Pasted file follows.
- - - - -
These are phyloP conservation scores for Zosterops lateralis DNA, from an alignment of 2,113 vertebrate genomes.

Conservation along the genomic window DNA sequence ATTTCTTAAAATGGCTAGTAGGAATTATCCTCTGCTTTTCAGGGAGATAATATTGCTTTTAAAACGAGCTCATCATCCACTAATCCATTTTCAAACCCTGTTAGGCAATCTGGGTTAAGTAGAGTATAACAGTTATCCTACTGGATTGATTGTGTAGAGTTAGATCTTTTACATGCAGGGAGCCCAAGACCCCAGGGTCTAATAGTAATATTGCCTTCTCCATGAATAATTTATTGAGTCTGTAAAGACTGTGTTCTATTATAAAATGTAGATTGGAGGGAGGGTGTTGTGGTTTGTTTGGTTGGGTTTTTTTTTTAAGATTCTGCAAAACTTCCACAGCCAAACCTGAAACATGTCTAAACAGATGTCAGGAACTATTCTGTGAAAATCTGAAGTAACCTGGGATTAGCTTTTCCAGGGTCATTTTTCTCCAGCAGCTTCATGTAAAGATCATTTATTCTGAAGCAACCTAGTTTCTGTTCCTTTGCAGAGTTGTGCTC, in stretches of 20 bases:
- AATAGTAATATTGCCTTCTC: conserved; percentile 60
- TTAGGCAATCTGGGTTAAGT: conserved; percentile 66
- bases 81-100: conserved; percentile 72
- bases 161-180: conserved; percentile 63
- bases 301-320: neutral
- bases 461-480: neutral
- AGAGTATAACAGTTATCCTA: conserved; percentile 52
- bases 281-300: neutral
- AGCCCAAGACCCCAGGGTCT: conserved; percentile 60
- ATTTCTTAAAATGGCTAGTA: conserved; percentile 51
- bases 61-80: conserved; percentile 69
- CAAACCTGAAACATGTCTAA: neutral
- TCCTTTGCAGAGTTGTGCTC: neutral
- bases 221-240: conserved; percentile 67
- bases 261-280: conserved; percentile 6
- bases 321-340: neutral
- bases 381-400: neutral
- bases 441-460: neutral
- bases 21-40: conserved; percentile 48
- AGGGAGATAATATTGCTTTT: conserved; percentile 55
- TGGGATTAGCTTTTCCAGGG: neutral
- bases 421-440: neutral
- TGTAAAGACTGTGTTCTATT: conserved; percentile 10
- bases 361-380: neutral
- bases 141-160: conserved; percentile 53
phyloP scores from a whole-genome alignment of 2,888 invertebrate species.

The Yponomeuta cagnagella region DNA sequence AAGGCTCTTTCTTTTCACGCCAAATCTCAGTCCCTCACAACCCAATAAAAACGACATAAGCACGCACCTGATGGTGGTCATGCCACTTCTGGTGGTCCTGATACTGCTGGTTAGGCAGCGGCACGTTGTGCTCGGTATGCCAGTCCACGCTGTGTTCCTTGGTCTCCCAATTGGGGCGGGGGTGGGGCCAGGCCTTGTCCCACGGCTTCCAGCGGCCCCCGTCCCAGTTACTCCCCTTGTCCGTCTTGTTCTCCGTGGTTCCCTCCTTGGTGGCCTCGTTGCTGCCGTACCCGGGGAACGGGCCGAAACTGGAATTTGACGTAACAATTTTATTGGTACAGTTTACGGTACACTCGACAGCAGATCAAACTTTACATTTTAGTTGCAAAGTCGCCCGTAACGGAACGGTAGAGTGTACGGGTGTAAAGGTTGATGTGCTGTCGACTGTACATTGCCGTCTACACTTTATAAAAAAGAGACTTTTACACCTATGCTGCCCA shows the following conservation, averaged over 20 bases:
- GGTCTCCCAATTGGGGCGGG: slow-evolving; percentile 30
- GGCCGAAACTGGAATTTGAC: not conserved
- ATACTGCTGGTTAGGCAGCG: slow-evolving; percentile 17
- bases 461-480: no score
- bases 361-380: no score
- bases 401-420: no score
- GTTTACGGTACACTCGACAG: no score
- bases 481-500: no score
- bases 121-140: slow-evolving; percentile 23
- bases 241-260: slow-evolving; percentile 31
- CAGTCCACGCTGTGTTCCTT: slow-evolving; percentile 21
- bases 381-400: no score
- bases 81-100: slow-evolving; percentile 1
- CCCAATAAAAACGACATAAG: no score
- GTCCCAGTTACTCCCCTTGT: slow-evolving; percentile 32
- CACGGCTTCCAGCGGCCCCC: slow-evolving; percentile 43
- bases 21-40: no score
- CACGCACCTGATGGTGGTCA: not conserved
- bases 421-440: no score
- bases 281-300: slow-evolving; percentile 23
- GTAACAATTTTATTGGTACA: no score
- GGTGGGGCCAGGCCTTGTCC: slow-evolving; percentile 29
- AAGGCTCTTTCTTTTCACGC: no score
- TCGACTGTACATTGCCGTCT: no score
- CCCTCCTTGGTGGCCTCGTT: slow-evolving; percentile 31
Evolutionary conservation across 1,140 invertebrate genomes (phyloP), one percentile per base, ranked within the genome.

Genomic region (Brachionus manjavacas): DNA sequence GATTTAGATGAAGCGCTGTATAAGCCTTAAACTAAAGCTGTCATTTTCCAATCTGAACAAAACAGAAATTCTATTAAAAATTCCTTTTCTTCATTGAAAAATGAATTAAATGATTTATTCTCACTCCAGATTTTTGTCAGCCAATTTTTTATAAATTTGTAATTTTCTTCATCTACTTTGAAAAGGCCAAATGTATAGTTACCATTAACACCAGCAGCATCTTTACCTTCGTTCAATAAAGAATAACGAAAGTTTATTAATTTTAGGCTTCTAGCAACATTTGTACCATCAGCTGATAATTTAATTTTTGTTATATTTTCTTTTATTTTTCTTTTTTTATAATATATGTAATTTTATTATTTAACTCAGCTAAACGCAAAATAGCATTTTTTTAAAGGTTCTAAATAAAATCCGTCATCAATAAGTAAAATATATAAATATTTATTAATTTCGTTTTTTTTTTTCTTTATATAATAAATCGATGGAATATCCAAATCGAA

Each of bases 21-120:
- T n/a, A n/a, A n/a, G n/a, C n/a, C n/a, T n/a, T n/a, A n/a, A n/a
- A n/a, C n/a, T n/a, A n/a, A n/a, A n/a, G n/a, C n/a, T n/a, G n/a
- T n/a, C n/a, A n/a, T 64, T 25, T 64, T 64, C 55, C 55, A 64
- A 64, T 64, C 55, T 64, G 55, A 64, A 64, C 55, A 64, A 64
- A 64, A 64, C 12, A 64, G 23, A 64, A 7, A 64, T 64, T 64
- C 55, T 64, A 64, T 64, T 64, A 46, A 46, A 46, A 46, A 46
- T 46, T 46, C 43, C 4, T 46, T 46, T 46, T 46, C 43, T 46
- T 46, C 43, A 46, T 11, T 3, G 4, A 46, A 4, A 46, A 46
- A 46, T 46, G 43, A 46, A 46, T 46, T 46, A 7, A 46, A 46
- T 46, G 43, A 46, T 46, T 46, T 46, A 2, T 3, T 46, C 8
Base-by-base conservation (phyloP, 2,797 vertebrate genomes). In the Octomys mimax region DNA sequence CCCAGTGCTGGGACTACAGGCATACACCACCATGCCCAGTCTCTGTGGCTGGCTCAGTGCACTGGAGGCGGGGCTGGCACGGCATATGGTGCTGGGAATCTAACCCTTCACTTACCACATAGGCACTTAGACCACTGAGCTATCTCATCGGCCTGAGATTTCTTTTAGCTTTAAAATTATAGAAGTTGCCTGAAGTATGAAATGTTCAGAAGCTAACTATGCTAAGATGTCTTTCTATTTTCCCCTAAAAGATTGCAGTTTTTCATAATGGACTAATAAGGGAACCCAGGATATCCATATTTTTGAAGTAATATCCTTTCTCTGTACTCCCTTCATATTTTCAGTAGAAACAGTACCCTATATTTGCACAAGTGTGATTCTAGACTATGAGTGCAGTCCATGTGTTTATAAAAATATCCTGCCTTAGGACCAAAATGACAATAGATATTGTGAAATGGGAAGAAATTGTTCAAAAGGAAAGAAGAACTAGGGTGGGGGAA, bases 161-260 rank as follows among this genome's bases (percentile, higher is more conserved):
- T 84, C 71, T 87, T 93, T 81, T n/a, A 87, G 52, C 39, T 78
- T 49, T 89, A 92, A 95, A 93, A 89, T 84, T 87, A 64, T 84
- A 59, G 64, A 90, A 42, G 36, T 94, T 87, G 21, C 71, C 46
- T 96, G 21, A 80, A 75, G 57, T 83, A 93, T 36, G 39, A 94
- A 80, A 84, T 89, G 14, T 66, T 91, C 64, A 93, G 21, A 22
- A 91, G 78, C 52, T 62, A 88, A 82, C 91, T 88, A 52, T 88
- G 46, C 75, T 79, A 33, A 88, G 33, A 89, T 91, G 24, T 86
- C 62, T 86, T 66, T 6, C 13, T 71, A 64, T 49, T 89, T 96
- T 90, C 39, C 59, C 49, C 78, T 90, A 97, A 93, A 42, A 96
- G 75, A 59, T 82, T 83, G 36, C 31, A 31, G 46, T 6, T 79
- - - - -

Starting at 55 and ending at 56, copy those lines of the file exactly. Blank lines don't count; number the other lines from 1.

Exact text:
Evolutionary conservation across 1,140 invertebrate genomes (phyloP), one percentile per base, ranked within the genome.

Genomic region (Brachionus manjavacas): DNA sequence GATTTAGATGAAGCGCTGTATAAGCCTTAAACTAAAGCTGTCATTTTCCAATCTGAACAAAACAGAAATTCTATTAAAAATTCCTTTTCTTCATTGAAAAATGAATTAAATGATTTATTCTCACTCCAGATTTTTGTCAGCCAATTTTTTATAAATTTGTAATTTTCTTCATCTACTTTGAAAAGGCCAAATGTATAGTTACCATTAACACCAGCAGCATCTTTACCTTCGTTCAATAAAGAATAACGAAAGTTTATTAATTTTAGGCTTCTAGCAACATTTGTACCATCAGCTGATAATTTAATTTTTGTTATATTTTCTTTTATTTTTCTTTTTTTATAATATATGTAATTTTATTATTTAACTCAGCTAAACGCAAAATAGCATTTTTTTAAAGGTTCTAAATAAAATCCGTCATCAATAAGTAAAATATATAAATATTTATTAATTTCGTTTTTTTTTTTCTTTATATAATAAATCGATGGAATATCCAAATCGAA